• Worship should draw a sharp contrast between the kingdom of this world and the kingdom of heaven.
  • Worship should focus on the living God and His revelation of Himself as the Father, Son and Holy Spirit.
  • Worship should bring to our consciousness the acts and the character of God.
  • Worship should call the worshipper to repentance—a confession of sinfulness in contrast to God’s righteousness and a resulting sense of forgiveness and restoration.
  • Worship should cause the worshipper to inventory his/her benefits in life and give thanks.
  • Worship should provide a chance for one to see his/her work in the perspective of the kingdom and give from the profits of labor.
  • Worship should make the worshipper feel prayed for in terms of personal needs.
  • Worship should refine the perspective of people so that they see and pray for world events in light of the Kingdom purposes of God.
  • Worship should offer encouragement and insight from the preached Word.
  • Worship should send people back into the “streets” of the world with a renewed sense of energy, confidence and purpose.

How would one know that a church, over the long haul, is achieving this number one purpose of “magnifying” or worshipping God? Some possible answers. It would be a church whose people have learned the unusual ability to be reverent when God is said to be especially present among his people in the worship event. It would be a church whose people have come to regard the time of worship as the highest point in the week and who have realized that this is an hour that one cannot afford to miss. It would be a church in which people have learned the spiritual art of thankfulness, the humility of sorrowful confession of sin, and the inestimable joy of giving. It would be a church where there is an appreciation of the wise mixture of the new and old forms of adoring God with creed, ancient hymn, liturgical prayer joined together with contemporary song, provocative drama, and solemn silence.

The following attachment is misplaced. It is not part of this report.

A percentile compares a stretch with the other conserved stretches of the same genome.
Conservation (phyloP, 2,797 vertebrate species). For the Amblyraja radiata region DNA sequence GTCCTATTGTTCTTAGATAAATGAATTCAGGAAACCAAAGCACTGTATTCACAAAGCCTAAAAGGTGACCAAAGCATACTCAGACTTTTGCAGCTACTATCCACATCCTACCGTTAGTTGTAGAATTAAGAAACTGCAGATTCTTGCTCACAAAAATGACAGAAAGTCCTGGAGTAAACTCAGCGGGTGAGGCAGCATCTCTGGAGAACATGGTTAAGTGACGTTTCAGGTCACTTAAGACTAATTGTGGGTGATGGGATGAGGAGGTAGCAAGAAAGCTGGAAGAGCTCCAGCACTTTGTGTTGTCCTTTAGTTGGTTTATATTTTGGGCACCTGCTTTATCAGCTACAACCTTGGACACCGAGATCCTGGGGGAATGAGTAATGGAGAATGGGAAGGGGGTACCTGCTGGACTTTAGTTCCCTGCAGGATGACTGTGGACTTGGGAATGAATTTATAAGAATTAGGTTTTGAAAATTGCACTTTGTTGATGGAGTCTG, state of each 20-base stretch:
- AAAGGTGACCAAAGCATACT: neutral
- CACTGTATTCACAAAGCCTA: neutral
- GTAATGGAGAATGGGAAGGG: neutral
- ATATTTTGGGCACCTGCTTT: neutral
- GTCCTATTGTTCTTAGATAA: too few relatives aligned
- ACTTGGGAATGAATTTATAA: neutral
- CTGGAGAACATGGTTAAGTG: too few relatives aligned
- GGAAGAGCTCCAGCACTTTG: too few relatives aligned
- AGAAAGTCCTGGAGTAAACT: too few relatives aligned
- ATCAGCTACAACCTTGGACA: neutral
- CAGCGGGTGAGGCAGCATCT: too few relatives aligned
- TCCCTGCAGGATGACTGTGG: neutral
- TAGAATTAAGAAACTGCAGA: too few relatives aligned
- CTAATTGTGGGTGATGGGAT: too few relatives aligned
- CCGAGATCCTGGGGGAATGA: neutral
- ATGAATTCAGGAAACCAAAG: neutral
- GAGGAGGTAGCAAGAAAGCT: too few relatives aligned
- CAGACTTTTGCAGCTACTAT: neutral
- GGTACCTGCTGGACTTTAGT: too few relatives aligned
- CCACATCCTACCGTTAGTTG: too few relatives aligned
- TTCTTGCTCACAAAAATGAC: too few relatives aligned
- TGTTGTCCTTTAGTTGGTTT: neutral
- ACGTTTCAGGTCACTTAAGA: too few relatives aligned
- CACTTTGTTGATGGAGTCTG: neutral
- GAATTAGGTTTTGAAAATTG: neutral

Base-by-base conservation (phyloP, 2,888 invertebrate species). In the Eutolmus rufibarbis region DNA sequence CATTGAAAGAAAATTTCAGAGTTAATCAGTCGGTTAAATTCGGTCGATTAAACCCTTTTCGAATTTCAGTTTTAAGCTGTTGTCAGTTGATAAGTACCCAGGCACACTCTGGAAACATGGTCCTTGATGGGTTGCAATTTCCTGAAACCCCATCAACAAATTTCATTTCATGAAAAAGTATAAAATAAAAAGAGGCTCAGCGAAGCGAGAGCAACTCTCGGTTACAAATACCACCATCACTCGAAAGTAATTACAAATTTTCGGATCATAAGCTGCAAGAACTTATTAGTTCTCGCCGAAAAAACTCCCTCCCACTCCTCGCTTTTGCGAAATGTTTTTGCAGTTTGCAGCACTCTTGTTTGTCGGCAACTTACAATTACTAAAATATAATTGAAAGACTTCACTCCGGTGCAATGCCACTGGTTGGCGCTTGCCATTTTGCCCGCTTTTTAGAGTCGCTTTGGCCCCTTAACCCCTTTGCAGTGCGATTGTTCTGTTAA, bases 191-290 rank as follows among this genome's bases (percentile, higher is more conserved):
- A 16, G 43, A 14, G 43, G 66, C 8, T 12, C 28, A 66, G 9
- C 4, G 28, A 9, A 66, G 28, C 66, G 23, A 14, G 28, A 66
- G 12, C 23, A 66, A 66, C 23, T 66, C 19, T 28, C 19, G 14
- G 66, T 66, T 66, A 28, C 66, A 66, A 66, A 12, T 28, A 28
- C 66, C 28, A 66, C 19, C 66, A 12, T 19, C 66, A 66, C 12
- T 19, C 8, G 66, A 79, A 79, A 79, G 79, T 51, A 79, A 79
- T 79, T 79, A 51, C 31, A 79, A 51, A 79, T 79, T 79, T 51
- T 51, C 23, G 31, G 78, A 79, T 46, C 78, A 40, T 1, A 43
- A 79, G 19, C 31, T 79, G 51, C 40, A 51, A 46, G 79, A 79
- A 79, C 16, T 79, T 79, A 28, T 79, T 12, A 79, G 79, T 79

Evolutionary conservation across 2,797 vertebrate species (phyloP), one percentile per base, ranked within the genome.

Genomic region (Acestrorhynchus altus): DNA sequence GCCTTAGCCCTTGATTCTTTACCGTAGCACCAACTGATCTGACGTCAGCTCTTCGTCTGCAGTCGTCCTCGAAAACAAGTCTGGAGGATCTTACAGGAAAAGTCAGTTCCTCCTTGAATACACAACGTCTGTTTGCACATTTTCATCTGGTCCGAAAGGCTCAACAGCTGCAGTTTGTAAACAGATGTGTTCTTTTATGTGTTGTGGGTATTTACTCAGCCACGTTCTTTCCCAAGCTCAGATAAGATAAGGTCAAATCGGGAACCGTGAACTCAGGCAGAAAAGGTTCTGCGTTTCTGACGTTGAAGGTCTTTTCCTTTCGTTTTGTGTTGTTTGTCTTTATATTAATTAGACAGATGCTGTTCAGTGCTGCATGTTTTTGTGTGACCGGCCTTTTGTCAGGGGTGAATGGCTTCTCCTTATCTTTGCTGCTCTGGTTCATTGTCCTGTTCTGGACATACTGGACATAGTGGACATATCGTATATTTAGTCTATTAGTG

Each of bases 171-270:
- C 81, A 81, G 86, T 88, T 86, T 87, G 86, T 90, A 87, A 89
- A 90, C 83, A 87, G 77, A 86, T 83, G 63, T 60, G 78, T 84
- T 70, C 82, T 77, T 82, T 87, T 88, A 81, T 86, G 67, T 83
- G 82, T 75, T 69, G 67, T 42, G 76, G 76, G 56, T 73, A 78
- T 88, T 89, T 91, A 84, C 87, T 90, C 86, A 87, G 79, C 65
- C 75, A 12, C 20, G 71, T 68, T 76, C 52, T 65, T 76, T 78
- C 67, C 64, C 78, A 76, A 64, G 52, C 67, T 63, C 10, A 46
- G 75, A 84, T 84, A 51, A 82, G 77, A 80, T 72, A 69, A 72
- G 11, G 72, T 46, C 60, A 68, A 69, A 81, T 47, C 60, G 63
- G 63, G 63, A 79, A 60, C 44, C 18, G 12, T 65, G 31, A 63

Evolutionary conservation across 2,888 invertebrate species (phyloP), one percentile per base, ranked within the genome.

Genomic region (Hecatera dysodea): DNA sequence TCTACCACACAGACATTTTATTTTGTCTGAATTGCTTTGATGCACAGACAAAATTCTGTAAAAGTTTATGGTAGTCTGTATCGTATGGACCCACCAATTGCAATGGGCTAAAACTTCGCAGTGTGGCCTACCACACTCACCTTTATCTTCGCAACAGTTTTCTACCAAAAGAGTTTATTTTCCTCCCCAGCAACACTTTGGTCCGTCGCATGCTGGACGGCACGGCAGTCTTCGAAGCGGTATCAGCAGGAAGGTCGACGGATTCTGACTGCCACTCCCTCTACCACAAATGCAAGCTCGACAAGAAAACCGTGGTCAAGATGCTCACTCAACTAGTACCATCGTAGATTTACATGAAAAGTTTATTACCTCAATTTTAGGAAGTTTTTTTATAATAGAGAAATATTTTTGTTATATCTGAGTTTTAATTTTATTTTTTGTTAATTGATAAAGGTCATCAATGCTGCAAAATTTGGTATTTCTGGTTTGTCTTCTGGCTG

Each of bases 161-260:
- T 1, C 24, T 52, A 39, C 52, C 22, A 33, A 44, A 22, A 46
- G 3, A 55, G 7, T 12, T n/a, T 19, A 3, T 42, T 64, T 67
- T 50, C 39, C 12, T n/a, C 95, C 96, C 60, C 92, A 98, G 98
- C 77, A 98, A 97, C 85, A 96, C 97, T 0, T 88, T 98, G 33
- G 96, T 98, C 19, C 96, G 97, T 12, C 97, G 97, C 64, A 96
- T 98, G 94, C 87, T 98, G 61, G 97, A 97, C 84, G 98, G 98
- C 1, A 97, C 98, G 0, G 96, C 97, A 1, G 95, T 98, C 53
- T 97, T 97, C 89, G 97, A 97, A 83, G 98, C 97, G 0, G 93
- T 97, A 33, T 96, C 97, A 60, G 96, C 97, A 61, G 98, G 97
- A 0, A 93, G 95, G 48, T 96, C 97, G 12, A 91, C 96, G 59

How would one know on any given Sunday that a church had genuinely worshipped? Again, some possible answers. People who seemed tired when they came would leave with the unmistakable sign of excitement on their faces and in their step. People who came with regret about issues and experiences of the past week would leave reminded that they are forgiven and given new starts. People who came greatly burdened with the cares of life would leave feeling confident that they had been prayed for and that God had heard. People who came confused and discouraged about the future would leave with the assurance that God has spoken into them with certainty. People who came feeling lonely and diminished would leave feeling that they were part of a divine family. And people who came excoriating themselves because they were so naïve about faith would leave confident that they had learned something substantial about God that would make a difference in the way they would choose to live life.

Gordon MacDonald is the former Senior Pastor of Grace Chapel in Lexington, MA, and author of numerous books including, Ordering Your Private World.